5. Click Create a copy with all possible properties removed.Remove Properties Windows
  6. Select OK and that’s it.

Note that this option will create a copy of the image file with no metadata. The original file will remain intact on your computer. If you’d rather not make a copy and simply scrub the file, choose Remove the following properties from this file in step 3. Then select the items you want to remove individually or click Select All to remove all items, before hitting OK.

One thing we did notice when removing metadata from the original file is that the created date remains, whereas the other option replaces the created date with today’s date. If you want to make sure you remove the created date, you’re better off creating the copied file and then deleting the original.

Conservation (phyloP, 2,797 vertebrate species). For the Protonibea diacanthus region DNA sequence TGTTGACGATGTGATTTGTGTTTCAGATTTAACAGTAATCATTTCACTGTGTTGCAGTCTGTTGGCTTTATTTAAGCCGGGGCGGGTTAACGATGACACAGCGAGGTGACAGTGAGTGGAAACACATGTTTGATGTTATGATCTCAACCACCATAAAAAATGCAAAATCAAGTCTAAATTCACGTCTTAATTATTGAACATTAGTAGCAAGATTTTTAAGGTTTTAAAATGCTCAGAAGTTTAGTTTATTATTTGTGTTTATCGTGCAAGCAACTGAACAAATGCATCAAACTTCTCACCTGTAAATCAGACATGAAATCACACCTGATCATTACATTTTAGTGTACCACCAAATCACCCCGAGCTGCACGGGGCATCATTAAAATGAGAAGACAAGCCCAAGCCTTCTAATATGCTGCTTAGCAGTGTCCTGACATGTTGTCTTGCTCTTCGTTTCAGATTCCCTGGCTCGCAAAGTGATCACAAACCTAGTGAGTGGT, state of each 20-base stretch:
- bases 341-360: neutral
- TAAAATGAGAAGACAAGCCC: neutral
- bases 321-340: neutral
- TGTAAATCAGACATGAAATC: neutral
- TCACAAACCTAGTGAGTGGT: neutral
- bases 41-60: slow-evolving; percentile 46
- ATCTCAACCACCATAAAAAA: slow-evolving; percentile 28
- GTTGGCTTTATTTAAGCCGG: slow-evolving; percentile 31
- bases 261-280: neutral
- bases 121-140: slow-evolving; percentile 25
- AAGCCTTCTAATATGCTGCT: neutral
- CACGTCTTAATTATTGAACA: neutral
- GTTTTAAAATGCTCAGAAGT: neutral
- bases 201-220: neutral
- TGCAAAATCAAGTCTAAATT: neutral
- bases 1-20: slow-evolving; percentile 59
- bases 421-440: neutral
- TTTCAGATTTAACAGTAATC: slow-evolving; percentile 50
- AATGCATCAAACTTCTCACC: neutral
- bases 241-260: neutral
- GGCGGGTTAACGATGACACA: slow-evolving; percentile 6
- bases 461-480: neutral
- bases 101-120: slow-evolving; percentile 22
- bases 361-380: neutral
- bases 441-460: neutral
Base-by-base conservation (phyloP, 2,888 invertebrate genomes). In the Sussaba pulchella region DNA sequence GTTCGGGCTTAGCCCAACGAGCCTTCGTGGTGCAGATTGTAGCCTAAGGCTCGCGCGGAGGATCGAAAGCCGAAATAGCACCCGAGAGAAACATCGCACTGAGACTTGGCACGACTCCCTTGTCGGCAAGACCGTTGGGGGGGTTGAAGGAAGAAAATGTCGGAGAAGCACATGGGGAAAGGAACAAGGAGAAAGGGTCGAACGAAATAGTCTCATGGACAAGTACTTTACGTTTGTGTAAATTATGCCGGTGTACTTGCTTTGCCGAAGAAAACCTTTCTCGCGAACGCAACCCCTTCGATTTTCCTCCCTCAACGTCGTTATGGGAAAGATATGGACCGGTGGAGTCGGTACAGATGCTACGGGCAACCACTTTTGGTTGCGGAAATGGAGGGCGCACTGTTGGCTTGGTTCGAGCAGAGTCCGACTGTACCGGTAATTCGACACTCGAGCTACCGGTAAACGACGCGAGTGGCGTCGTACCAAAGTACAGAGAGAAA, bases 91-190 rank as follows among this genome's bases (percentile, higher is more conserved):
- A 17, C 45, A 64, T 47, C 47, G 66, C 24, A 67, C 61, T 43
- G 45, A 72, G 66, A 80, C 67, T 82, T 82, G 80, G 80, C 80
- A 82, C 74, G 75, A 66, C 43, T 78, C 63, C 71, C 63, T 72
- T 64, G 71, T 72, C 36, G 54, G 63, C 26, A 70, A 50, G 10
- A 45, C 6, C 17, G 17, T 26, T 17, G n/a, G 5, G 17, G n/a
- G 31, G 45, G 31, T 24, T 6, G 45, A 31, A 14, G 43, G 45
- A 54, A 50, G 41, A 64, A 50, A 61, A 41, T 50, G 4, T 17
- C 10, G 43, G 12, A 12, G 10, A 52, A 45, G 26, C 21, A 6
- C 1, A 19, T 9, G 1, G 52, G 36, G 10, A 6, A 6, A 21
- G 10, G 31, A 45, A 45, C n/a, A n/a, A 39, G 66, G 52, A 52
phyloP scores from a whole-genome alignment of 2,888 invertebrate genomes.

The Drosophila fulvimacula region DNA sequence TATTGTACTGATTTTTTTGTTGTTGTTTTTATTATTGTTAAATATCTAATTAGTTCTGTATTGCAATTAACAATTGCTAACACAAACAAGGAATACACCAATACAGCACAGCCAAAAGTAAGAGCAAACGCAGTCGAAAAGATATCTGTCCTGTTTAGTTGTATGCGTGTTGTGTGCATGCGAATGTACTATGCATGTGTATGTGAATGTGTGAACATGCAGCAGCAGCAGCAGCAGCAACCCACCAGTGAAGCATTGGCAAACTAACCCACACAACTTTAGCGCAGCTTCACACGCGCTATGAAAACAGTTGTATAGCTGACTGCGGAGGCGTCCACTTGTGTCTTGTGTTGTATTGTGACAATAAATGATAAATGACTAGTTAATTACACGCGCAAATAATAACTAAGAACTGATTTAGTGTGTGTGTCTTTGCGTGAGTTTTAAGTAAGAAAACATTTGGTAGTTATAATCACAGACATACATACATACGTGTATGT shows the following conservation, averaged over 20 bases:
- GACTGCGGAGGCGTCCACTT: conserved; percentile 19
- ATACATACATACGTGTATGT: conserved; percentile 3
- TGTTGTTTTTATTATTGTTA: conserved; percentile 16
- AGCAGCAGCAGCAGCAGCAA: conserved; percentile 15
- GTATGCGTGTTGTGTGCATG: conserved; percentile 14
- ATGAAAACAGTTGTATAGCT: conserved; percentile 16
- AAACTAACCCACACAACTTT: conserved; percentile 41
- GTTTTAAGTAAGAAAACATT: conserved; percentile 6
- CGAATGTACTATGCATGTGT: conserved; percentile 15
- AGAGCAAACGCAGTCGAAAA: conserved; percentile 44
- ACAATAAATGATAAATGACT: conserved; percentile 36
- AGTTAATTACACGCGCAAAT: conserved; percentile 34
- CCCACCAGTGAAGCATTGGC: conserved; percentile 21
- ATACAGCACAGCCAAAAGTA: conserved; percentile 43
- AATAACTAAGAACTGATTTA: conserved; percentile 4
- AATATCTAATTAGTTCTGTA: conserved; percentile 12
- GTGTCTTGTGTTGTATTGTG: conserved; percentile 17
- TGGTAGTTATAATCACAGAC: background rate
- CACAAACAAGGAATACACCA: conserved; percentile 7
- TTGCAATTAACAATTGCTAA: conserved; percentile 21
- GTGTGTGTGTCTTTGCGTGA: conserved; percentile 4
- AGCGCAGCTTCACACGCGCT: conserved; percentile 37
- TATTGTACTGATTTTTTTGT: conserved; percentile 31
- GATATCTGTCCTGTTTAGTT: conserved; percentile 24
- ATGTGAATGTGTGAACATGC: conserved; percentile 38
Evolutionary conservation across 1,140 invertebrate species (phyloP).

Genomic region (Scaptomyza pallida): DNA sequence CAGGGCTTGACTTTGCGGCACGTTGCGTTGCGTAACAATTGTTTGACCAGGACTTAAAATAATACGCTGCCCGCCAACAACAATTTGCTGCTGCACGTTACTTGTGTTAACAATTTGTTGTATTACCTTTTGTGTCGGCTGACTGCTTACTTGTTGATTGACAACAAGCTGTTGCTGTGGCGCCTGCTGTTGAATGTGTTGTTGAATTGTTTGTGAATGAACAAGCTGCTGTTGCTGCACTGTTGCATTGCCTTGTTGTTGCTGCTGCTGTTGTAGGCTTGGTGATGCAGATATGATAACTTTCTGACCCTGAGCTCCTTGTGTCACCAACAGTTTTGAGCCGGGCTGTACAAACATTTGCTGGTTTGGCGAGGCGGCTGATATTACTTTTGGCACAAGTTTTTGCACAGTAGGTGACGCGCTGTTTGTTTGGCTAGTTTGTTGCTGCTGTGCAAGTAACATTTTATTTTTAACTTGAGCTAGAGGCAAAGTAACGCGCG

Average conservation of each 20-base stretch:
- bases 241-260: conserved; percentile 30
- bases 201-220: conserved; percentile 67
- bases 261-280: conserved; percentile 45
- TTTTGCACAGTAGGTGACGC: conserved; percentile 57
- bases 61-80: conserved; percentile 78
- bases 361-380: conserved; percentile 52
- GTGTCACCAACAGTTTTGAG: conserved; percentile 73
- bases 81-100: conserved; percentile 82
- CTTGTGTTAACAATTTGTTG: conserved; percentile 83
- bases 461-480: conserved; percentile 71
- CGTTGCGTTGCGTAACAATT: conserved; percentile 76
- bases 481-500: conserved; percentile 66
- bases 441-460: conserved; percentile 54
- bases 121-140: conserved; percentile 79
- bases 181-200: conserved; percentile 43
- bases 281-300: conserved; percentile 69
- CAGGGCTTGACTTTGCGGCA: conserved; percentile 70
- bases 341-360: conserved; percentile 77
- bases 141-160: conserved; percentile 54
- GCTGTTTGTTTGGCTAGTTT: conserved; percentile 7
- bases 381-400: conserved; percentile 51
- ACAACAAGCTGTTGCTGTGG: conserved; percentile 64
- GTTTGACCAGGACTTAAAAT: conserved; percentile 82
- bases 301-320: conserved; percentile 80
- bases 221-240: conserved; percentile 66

How to remove image metadata on Windows with an app

Some Windows users have had issues with Windows not removing all metadata. If this is an issue for you, there is the option to use a third-party app.

One popular app for removing metadata in Windows is FileMind QuickFix. Here are the steps for using this app:

  1. Download and install the app from a reputable software site.
  2. Drag the files you wish to scrub onto the FileMind QuickFix interface.QuickFix interface.
  3. Click the Quick Fix Metadata button in the bottom-left corner.